Djibouti is a country located in East Africa, bordered by Eritrea to the north, Ethiopia to the west and south, and Somaliland to the southeast, and with the Gulf of Aden lies to the east.
There are three regions in this country: the coastal plain, the volcanic plateaus spreading across the central and southern parts of the country offering a unique experience to an adventurous traveler, and the third region consisting of the mountain ranges in the north.
The biggest part of the country, however, is just vast wasteland with no arable land.
What you might want to visit while in Djibouti is Lake Assal which is the second-lowest point on Earth.
It isn’t easy to reach, though: you might need to hire a car and suffer a rough ride until reaching the desired point, but you can expect to be awestruck on the way: even though the roads are bumpy and completely destroyed, this particular one passes within sight f the Devil’s Island, and the whole journey to Lake Assal will leave you with incredible and unforgettable views.
Warnings & Dangers in Djibouti
OVERALL RISK: MEDIUM
In general, Djibouti is relatively safe to visit. Expect both petty and violent crime, and scammers everywhere. Apply all precaution measures to minimize the chances of something going wrong.
TRANSPORT & TAXIS RISK: MEDIUM
Safety requirements when it comes to transport are not always met. If you plan on inter-city traveling, the only way to go are buses, and they are poorly maintained while their drivers often drive recklessly and erratically without paying attention to the passengers’ safety.
PICKPOCKETS RISK: MEDIUM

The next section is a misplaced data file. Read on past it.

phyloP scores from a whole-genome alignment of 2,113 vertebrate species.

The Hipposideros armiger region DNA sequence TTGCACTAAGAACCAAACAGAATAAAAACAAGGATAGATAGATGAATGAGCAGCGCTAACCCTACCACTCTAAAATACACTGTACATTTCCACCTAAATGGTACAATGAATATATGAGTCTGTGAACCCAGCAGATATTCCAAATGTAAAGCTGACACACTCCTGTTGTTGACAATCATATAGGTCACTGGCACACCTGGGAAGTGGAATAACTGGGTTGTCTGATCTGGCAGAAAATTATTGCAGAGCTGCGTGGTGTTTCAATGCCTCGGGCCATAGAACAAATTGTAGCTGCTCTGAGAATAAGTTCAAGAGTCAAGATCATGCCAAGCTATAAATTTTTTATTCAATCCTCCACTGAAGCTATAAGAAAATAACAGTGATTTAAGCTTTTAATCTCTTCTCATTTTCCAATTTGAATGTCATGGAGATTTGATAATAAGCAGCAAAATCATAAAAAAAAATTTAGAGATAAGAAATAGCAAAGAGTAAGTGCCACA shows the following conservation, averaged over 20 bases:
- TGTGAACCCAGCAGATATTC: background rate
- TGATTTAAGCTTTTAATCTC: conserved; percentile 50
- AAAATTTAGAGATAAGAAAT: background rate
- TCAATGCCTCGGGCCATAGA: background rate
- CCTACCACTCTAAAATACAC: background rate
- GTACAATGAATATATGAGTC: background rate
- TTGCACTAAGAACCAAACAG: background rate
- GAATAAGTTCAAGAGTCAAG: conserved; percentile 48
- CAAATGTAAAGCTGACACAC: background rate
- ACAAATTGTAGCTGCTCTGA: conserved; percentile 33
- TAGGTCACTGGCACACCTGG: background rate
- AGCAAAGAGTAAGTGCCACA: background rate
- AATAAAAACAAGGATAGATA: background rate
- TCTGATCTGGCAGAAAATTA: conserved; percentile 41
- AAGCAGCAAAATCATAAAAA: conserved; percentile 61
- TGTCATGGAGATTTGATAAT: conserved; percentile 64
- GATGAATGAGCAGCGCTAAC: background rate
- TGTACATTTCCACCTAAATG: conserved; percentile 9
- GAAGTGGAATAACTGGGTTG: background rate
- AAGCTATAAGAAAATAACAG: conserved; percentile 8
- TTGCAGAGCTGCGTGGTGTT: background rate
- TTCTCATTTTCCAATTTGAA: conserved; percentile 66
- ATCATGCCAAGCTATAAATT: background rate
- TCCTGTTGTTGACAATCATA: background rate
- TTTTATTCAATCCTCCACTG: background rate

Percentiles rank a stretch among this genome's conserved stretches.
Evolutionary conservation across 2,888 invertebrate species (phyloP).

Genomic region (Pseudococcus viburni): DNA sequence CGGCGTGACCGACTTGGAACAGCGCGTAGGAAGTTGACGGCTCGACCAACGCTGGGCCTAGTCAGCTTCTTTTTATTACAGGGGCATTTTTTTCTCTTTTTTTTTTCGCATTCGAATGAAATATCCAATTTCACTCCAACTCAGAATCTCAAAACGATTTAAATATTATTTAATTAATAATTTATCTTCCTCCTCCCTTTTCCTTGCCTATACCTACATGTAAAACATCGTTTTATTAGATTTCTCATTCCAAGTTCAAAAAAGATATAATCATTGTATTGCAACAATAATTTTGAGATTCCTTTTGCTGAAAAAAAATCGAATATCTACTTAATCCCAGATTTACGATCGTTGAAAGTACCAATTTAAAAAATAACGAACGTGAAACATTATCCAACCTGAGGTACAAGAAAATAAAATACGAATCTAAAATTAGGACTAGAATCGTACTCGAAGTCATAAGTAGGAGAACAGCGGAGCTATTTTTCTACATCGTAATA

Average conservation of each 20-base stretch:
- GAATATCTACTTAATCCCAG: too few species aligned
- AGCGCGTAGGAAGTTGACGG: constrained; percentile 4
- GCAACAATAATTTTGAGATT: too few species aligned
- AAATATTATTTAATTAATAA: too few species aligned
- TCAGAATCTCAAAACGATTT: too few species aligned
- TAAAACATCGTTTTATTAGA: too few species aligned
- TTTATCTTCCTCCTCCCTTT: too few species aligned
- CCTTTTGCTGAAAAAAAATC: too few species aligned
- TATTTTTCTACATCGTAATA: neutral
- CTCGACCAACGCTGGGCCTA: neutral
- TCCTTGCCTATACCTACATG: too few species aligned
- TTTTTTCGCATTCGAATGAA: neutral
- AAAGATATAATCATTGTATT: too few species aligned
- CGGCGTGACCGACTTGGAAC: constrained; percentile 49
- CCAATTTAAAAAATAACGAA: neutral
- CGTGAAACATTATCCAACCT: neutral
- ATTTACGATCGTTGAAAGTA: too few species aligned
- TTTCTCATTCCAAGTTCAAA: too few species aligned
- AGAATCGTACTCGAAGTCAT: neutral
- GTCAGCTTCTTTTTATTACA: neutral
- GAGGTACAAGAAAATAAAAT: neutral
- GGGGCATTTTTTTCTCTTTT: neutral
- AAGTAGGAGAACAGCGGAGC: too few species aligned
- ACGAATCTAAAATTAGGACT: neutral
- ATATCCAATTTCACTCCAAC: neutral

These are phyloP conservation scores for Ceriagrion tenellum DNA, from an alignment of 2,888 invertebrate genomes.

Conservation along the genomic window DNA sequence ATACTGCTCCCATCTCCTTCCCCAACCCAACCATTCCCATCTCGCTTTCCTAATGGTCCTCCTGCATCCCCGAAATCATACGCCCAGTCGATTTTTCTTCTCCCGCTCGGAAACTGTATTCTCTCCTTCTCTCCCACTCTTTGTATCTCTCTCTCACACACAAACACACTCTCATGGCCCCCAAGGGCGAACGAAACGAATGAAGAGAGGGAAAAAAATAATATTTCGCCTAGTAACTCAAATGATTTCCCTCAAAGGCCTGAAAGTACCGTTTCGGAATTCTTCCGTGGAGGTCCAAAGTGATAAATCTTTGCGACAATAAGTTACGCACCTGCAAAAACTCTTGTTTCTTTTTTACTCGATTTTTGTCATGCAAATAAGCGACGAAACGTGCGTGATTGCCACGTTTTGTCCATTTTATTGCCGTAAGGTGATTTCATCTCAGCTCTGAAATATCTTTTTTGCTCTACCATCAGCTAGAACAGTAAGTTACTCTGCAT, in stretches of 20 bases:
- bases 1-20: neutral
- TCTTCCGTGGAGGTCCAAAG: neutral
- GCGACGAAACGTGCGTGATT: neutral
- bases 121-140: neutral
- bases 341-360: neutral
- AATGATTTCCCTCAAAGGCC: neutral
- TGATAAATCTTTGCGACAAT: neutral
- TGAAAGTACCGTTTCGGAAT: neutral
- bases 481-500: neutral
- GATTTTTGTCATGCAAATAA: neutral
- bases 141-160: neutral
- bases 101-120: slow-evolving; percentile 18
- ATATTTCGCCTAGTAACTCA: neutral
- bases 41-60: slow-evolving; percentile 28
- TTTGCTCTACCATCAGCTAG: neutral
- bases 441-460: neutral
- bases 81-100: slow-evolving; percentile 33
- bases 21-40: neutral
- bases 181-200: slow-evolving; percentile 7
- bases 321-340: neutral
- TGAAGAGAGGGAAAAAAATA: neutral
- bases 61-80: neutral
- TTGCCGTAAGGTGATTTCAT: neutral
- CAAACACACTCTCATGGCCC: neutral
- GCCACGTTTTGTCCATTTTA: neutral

When it comes to petty crime, Djibouti isn’t too dangerous, especially compared to some of its neighbors like Somalia and Eritrea. This doesn’t mean that you should let your guard down and relax: apply all precaution measures that you would in your own country and remain vigilant especially in crowded places.
NATURAL DISASTERS RISK: HIGH
Even though it boasts wonderful landscape, the beauty of the country came with a price: namely, Djibouti is notorious for its seismic activity and severe earthquakes. Some scientists are actually now saying that in time (measured in millions of years) Djibouti will disappear having been pulled apart by the African, Somali and Arabian tectonic plates.
MUGGING RISK: LOW
Violent crime is also not common in Djibouti, but you should still avoid visiting deserted and isolated areas where you might become targeted. Particularly avoid coastal areas like Dorale and Khor Ambado - which are very isolated. Also keep in mind that walking around after dark unaccompanied is not recommended.
TERRORISM RISK: HIGH
Terrorists are likely to try and carry out attacks in Djibouti. Djibouti and its international interests may be seen as a legitimate target by Al Shabaab because of its support to the Somali government and its participation in the African Union peacekeeping mission.
SCAMS RISK: MEDIUM
Just like anywhere in the world, where there’s tourism – there will be people trying to take advantage of you. Be careful when changing money on the streets, you might get scammed. Always check your change twice, negotiate the price of every service beforehand, and ask around about the real prices of services and other goods.